SoS: Growing Fruit and Vegetables in Containers – March

A busy week of seed planting and pricking out seedlings means I’ve already filled our two cold frames. I’ve discovered, there’s something quite satisfying about growing seeds… I think. So far so good. I’ve now gone crazy and ordered 5 packets of seeds from a friend who is putting in an order with a UK seed supplier. It was heaven browsing the pages of an English seed catalogue and reading about the various varieties . As well as some herbs, pot marigold and iceberg lettuce, I did splash the cash and ordered some blight F1 resistant cherry tomato seeds. Does F1 mean I can’t regrow tomatoes from the fruit next year? Ponderous, consults google.

1. Growing a Lime Tree in a Container

Growing a lime tree in pot
Growing a lime tree in pot

A few weeks ago I made a spur of the moment purchase of a Bearss lime tree. Perhaps it was not the best choice for a container as I’ve just discovered it can grow to 20ft … ha ha… I better remember to prune it regularly. It needs watering 2- 3 times a week and must never be allowed to dry out.

2. Growing Cucumber in Pots

Dare I say, the one salad crop that grows well in pots is cucumbers. We purchased four cucumber plugs from the farmers market early February. I kept them on the terrace until two weeks ago when I planted them in pots using a plastic mini-cloche to protect them from the windchill until they become established.

Cucumbers grow well in pots
Cucumbers grow well in pots

So far so good, and baby cucumbers are already beginning to appear.

cucumbers grow well in pots
cucumbers grow well in pots

3. Growing Spring Onions in Containers

The onion seedling (resembling chives) were planted on the 5th of February and are now ready for harvesting.

Growing spring onions in containers
Growing spring onions in containers

4. Growing Lettuce in Containers

The 15 mixed lettuce seedling plugs I planted on the 5th of February are now ready for harvesting. I should mention, I only crop the baby leaves as and when required, rather than harvesting a fully grown lettuce. I will buy another 15 end of April so the next crop is ready for harvesting Mid May.

Growing lettuce in container
Growing lettuce in container

5. Growing Strawberries in Containers

Fortunately for me, strawberries grow very well in containers. This year, however, I failed to cover the strawberries as they ripened and the blackbirds ate them. This one escaped!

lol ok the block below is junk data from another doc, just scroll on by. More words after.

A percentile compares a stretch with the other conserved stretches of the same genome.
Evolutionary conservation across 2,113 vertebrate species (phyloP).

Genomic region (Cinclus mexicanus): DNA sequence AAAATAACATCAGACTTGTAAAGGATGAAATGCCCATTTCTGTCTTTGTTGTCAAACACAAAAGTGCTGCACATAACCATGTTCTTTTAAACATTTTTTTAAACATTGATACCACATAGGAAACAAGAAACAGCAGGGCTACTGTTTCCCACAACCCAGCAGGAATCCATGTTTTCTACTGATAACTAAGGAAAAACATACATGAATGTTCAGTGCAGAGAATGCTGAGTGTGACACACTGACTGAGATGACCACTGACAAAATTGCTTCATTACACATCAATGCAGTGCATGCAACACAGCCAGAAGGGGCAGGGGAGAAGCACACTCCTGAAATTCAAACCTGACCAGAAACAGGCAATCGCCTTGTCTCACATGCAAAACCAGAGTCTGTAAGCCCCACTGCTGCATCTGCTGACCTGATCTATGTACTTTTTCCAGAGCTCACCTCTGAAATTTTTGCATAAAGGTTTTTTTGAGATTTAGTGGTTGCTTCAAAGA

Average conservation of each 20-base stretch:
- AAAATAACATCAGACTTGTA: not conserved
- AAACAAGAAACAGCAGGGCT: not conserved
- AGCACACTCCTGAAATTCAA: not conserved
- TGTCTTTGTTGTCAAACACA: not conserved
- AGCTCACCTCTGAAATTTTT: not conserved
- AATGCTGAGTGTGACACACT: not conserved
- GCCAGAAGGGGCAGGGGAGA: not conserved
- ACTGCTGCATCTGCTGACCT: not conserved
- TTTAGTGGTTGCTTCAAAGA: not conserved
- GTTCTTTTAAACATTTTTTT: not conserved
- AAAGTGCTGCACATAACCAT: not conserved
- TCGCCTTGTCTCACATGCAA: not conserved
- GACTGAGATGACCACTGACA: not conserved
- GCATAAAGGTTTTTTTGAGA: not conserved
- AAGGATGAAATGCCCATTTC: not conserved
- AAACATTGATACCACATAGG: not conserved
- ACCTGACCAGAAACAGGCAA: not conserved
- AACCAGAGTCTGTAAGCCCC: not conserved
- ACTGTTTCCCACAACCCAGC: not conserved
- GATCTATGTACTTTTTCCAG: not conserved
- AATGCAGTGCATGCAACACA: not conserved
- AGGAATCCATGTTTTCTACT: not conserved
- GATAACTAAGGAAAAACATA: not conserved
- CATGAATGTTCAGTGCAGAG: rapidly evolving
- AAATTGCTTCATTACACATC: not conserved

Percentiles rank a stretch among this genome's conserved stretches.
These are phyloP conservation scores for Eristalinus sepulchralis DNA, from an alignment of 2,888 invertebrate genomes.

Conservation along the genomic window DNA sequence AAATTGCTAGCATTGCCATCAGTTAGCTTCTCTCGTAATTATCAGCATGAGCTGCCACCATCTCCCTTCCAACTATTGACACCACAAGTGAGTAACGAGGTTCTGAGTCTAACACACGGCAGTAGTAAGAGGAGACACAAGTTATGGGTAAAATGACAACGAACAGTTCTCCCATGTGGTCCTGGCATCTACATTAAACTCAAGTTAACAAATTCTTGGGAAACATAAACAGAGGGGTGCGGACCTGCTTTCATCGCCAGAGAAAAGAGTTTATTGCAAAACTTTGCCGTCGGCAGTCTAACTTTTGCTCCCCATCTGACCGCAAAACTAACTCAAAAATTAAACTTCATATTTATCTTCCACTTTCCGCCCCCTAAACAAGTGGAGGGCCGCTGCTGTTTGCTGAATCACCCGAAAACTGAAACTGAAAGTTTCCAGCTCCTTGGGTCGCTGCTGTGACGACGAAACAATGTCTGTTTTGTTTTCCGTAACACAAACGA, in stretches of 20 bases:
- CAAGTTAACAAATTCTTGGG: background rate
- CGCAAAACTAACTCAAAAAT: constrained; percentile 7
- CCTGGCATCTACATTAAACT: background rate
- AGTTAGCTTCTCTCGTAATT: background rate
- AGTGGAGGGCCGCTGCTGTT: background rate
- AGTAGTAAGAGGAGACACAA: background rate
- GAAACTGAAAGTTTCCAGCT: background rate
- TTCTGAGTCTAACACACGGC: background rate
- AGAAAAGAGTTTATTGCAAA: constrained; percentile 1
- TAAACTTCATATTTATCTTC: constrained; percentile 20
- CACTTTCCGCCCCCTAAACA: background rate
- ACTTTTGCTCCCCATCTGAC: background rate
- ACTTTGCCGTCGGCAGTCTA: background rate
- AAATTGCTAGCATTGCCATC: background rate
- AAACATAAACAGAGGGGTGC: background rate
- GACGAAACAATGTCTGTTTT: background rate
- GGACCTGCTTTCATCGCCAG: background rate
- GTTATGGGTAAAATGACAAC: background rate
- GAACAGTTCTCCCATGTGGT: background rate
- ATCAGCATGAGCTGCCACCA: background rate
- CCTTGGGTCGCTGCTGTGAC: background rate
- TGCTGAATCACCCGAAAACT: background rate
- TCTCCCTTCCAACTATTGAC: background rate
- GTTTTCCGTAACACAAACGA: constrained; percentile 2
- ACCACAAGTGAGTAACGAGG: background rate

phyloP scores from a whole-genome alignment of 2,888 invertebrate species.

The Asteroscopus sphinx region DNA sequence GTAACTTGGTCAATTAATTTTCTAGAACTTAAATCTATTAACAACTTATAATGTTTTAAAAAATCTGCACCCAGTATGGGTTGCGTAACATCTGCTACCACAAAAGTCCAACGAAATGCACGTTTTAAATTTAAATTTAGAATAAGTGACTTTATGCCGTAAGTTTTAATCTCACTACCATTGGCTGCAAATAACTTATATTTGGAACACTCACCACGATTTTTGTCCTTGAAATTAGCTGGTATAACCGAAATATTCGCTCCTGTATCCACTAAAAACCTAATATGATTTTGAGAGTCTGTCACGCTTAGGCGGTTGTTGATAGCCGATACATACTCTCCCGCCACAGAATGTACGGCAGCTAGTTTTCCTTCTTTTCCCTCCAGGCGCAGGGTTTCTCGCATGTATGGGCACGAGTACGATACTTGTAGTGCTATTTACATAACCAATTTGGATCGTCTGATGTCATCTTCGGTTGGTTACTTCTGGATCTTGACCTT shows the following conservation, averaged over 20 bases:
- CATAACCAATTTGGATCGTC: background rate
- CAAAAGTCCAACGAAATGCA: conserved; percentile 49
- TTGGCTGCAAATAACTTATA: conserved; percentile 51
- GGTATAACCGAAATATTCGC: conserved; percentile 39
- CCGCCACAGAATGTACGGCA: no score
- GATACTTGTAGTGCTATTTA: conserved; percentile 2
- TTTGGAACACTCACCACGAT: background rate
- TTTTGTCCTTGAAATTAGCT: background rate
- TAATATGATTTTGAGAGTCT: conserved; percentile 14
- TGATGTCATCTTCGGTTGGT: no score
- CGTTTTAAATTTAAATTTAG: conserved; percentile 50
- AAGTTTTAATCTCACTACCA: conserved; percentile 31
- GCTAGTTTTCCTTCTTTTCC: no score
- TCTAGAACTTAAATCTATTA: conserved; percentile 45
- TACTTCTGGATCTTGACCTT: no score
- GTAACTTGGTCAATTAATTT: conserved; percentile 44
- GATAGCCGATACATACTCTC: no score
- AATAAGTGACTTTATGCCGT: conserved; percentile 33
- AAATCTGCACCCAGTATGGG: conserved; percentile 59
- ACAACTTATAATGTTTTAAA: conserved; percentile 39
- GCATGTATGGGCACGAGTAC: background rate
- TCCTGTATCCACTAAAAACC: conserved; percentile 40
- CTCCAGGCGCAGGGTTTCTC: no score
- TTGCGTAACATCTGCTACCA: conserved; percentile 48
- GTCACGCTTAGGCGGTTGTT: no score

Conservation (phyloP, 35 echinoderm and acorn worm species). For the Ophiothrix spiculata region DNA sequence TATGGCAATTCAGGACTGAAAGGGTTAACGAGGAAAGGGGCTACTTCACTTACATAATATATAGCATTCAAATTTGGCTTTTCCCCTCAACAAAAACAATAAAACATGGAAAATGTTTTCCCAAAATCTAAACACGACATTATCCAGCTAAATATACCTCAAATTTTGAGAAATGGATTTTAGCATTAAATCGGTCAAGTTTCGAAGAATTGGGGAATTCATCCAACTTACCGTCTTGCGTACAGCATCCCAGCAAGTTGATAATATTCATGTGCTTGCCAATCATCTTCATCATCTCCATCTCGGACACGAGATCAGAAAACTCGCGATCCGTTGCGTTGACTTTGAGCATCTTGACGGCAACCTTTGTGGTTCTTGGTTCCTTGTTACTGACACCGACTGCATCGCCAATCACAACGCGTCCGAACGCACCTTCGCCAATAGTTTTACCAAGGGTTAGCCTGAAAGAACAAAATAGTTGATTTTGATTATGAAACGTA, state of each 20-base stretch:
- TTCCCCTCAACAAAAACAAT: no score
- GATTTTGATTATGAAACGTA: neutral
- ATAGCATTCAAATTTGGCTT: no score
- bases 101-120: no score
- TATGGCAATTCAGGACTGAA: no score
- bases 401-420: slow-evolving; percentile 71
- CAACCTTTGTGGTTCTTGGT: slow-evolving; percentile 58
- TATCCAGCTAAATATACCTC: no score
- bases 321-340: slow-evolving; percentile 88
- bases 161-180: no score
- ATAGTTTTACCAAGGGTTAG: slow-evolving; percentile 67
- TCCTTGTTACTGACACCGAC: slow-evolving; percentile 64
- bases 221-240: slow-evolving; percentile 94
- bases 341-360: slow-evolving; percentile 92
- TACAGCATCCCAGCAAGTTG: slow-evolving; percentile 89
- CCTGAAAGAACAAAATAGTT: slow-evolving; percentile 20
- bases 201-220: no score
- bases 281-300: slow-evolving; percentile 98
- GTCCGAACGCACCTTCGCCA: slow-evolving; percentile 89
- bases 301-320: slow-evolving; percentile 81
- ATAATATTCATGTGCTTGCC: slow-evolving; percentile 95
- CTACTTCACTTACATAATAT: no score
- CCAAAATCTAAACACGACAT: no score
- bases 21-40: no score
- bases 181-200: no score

growing strawberries in containers
growing strawberries in containers

This week I discovered two of the containers of strawberry plants had the dreaded white bug that eats the roots, so rather than attempt to clean/disinfect the roots I’ve decided to bin the plants as they were old and scraggy and buy new. Soil dumped and containers sterilized.

6. What’s Growing in Our Raised Vegetable Garden?

Our raised vegetable garden is small yet productive.

Raised vegetable garden
Raised vegetable garden

At the moment we have

  • Rocket  self-seeded from last year
  • Red cabbage
  • Onions (red)
  • French Beans
  • Peas
  • Broccoli
  • Cauliflower


Raised veg area - March 2019
Raised veg area – March 2019

That’s my gardening six for this Saturday. Why not pop over to The Propagator’s Blog to check out other other garden bloggers

Related Post: Growing Fruit and Vegetables in Pots – April


21 thoughts on “SoS: Growing Fruit and Vegetables in Containers – March

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  1. Growing cabbage is a challenge. the bugs love them. I’m not sure if it was late or early when I planted them as I just go to the farmers market andy what the old Portuguese buy which is usually a good indicator. If it was not for watching them and their buying habits I would not have a clue 😦


  2. It looks so Californian, except you have cabbage! I suppose we ‘could’ grow cabbage. I just have not done so in quite a while, and certainly not so late. Incidentally, we are just a few miles from the Salinas Valley, where most cabbage here comes from!

    Liked by 1 person

  3. As some have said, F1 are hybrids bred for certain desirable characteristics. You can often grow something from the resulting seed but they are highly unlikely to resemble the parent and may be disease prone, taste like crap or just not grow very well. Heritage varieties are what you need if you want to collect seed. Good luck with all your fruit and veg plans.

    Liked by 1 person

      1. Blight resistance might well be a characteristic bred into an F1 variety. Heritage in a seed context just means open pollinated but comes true, usually historic varieties that have been grown for decades.

        Liked by 1 person

    1. Since I discovered the ‘cut again salad’ (i like this description) I’ve saved a fortune and it’s always available when I want it. This winter I maybe able to keep the cucumbers going through the winter by using the cloches. we will see


  4. A great edible SoS. I’ve got some chives ready to sow but after reading your Six I think I may also try spring onions in a pot.

    Liked by 1 person

    1. Katharine, I am fortunate with the micro-climate I have. in my garden. I do use mini cloches to cover some of the salad crops. I’m not sure what I’d do if I was in the UK because it’s not just the cold it is the lack of daylight hours.


  5. A week of planting in containers: everything you did seems reasonable to me …
    About tomatoes F1, yes normally you can’t expect to have seedlings from the seeds but for having tried, it works from time to time …

    Liked by 1 person

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